Lori Droege from the Women’s Crisis Center of Northern Kentucky visited the Maysville Young Professionals on Monday to discuss the importance of the Green Dot program.
Green Dot is a nationally recognized strategy focused on preventing power-based personal violence, according to Droege.
“We want to establish a world where the third person involved has a way to stop violence,” Droege said.
Before diving into the details of Green Dot, Droege gave some statistics to the group from a 2010 survey conducted in Kentucky.
In that survey, it was found that 45.3 percent of women and 35.5 percent of men reported experiencing violence at the hands of their partner, 39.1 percent of women and 18.3 percent of men reported experiencing unwanted sexual contact and 18.7 per 1,000 children had experienced abuse.
“That was just in Kentucky,” Droege said. “According to the numbers, Kentucky has the second highest rate of child abuse in the country. The number one state was Massachusetts. That shows me a lot of moments for intervention and that’s what Green Dot is about.”
Droege asked the group to think about someone they loved, someone very important to them and then to picture that person in a situation where they were being harmed.
“Now, picture that someone is in the room and watching this happen, but they’re not doing anything about it. Who are angrier with?” she asked.
Several people said while they would be angry at the person committing the violence, they would be just as angry at the person watching and doing nothing to help.
She then asked everyone what they would do in a situation where a parent was in line at the grocery store with a child who was not listening and was causing a ruckus.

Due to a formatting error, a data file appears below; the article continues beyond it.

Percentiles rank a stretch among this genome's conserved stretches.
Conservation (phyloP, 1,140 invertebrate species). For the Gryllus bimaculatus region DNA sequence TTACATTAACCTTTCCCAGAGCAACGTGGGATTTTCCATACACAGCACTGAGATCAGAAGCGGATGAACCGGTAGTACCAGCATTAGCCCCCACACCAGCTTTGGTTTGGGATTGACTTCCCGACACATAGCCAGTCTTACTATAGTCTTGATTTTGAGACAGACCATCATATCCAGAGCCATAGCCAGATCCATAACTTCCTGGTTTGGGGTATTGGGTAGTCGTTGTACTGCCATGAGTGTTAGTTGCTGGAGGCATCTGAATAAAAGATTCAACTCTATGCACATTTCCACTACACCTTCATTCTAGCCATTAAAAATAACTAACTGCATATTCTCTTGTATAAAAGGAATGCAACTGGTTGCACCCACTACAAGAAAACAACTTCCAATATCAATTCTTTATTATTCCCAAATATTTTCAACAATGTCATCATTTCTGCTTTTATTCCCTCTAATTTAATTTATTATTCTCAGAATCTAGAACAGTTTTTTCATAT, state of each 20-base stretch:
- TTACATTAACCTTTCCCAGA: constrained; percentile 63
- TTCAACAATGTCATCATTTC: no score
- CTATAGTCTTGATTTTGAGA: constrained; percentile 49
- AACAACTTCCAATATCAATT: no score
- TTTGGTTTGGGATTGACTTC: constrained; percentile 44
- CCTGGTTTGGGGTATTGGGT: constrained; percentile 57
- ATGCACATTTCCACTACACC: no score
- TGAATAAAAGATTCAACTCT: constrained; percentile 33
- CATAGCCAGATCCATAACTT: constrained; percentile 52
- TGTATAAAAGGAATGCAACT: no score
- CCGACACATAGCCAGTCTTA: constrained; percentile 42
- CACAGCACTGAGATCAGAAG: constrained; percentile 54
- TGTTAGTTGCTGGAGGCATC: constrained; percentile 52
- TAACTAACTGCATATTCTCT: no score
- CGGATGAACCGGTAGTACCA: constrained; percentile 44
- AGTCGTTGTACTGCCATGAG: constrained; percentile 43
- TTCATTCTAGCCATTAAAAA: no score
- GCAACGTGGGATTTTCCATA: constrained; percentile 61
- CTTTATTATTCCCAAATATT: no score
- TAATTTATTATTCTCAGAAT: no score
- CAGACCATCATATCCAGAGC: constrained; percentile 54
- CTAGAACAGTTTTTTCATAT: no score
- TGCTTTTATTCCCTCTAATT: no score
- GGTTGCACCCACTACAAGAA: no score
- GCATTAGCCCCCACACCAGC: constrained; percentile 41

“Imagine the parent is getting flustered and upset,” she said. “They’re embarrassed and looking tired.”
Some people in the group said they would talk to the parent and try to make them feel better and others said they would try to engage the child and talk to them to keep them preoccupied in order to calm the child down.
“There’s no right or wrong answer here,” Droege said.
Droege said in order to make the world a safer place for the younger generation, the culture must change.
“Culture changes all the time,” she said. “Small decisions lead to one big change. Green Dot is a choice/action that stops a red dot. It’s a small decision that affects bigger change. When we have more green than red the numbers start to go down.”
A Green Dot training, cosponsored by the Maysville Young Professionals and the Human Rights Commission, will be held on Aug. 18. A time and location will be decided at a later date. A 0.5K will also be held on June 16 at 3 p.m. for the Green Dot initiative.
The City of Maysville is continuing to work toward becoming a Green Dot city.
The Women’s Crisis Center and the city of Maysville worked together to raise more than $6,100 on crowdrise.com, making the city eligible for up to $100,000 in funding from the A Community Thrives and the Gannett Foundation.
According to officials, the money will go toward making Maysville the first Green Dot city in the nation.
“We know how great and effective Green Dot is, but we need your help getting us to that goal so the Gannett Foundation can find out why Green Dot is so important and all the great work Maysville’s doing to become the first Green Dot City,” officials said on the fundraising page.
Officials said there is also an opportunity for a second $25,000 grant through the Gannett Foundation.
“This $25,000 grant is awarded to two campaigns that have the most donors,” city officials said.
For those who donated $25, they will receive a Green Dot button and pen, those who donate $50 will get a Green Dot button, pen and a shout out on Facebook, those who donate $100 will get a button, pen, shout out and a Green Dot bystander training dedication.